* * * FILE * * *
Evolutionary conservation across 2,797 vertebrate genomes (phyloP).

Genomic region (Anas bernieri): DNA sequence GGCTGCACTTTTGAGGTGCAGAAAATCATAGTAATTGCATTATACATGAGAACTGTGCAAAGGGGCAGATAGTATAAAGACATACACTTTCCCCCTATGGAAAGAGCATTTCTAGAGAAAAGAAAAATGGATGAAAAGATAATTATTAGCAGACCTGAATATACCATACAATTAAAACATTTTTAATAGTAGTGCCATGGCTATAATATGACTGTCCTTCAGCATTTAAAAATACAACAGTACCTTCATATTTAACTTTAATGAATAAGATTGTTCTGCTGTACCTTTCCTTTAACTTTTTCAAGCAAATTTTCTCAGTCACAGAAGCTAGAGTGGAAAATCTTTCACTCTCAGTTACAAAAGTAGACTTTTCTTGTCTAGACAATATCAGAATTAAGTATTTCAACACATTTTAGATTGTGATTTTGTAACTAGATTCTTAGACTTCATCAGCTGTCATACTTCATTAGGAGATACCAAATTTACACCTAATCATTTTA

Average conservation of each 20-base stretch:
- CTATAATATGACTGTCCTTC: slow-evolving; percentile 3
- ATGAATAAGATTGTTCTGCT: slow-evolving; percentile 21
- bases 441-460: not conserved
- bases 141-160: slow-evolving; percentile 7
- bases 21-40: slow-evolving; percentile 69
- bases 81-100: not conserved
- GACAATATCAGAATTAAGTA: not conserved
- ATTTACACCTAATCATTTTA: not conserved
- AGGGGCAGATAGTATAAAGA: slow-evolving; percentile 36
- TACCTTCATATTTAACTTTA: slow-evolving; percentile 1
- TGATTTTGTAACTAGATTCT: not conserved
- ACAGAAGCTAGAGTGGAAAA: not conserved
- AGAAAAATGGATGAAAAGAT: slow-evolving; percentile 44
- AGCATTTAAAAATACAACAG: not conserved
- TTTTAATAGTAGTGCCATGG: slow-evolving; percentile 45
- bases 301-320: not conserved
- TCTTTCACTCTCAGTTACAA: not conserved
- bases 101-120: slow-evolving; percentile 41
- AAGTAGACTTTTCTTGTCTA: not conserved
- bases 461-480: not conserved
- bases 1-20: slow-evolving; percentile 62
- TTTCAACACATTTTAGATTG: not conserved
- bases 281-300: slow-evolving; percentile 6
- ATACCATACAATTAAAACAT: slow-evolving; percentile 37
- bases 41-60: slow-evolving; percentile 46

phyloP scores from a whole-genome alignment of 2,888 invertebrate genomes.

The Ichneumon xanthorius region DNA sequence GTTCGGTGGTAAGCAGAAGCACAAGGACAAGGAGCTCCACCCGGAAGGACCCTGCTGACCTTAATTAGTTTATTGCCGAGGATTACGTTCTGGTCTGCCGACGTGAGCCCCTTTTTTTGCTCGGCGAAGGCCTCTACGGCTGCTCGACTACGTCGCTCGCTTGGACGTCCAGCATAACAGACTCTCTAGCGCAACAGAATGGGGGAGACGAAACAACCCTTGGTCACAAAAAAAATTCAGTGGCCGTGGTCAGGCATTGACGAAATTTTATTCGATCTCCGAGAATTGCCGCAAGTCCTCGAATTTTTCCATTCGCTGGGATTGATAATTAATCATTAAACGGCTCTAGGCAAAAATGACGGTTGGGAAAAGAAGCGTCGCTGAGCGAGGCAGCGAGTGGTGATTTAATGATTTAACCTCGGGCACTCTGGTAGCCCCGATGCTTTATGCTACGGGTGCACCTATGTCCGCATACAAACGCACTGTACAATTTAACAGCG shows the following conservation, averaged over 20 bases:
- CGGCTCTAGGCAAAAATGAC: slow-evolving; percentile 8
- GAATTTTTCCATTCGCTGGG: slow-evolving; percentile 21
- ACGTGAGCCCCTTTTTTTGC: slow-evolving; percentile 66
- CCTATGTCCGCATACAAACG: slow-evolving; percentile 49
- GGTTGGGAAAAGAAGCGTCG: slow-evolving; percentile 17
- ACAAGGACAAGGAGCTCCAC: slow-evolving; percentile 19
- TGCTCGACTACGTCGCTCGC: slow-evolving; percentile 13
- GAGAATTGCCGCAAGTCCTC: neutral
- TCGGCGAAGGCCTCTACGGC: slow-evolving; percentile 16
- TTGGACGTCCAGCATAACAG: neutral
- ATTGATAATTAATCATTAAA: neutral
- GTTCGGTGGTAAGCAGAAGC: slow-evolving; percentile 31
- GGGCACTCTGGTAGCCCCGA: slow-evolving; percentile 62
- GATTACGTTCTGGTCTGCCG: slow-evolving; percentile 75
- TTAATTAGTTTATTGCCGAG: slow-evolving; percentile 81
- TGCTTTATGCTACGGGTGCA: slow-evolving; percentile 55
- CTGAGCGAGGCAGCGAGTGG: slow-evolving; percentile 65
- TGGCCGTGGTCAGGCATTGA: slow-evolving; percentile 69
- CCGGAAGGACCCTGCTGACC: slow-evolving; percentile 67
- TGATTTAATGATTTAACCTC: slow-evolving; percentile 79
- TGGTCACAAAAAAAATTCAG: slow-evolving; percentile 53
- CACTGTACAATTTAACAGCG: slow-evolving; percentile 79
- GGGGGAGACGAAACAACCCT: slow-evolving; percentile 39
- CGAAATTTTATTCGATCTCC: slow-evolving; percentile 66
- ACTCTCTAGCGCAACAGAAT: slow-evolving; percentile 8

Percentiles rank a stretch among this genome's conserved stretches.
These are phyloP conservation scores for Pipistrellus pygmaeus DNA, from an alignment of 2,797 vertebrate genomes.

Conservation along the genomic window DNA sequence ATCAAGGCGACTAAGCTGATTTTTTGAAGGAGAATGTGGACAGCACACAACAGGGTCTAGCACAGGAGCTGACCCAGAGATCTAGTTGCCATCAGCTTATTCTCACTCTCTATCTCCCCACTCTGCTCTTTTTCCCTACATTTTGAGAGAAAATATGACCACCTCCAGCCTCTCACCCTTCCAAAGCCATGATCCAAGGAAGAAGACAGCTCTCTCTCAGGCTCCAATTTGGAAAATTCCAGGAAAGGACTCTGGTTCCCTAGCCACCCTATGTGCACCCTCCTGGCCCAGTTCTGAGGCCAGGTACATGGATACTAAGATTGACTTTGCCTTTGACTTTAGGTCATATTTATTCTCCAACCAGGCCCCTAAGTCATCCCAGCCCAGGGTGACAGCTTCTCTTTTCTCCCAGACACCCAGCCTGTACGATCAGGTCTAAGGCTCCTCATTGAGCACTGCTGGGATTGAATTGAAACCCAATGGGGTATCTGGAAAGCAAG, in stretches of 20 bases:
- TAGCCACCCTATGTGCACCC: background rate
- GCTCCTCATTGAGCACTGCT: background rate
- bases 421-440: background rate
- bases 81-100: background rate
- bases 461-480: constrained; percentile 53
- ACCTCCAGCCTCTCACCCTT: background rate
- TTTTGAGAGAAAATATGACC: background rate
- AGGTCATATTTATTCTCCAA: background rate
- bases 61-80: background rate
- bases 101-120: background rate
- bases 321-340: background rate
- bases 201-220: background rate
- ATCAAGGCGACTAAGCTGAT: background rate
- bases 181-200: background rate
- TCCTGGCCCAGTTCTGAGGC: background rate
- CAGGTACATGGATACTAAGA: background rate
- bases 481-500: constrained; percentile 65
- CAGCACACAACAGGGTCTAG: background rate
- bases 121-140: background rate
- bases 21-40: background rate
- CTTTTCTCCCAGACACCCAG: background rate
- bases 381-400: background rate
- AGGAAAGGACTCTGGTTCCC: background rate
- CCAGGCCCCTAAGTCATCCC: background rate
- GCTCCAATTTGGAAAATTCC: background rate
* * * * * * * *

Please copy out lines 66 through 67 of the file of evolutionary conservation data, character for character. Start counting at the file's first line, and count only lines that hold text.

- AGGTCATATTTATTCTCCAA: background rate
- bases 61-80: background rate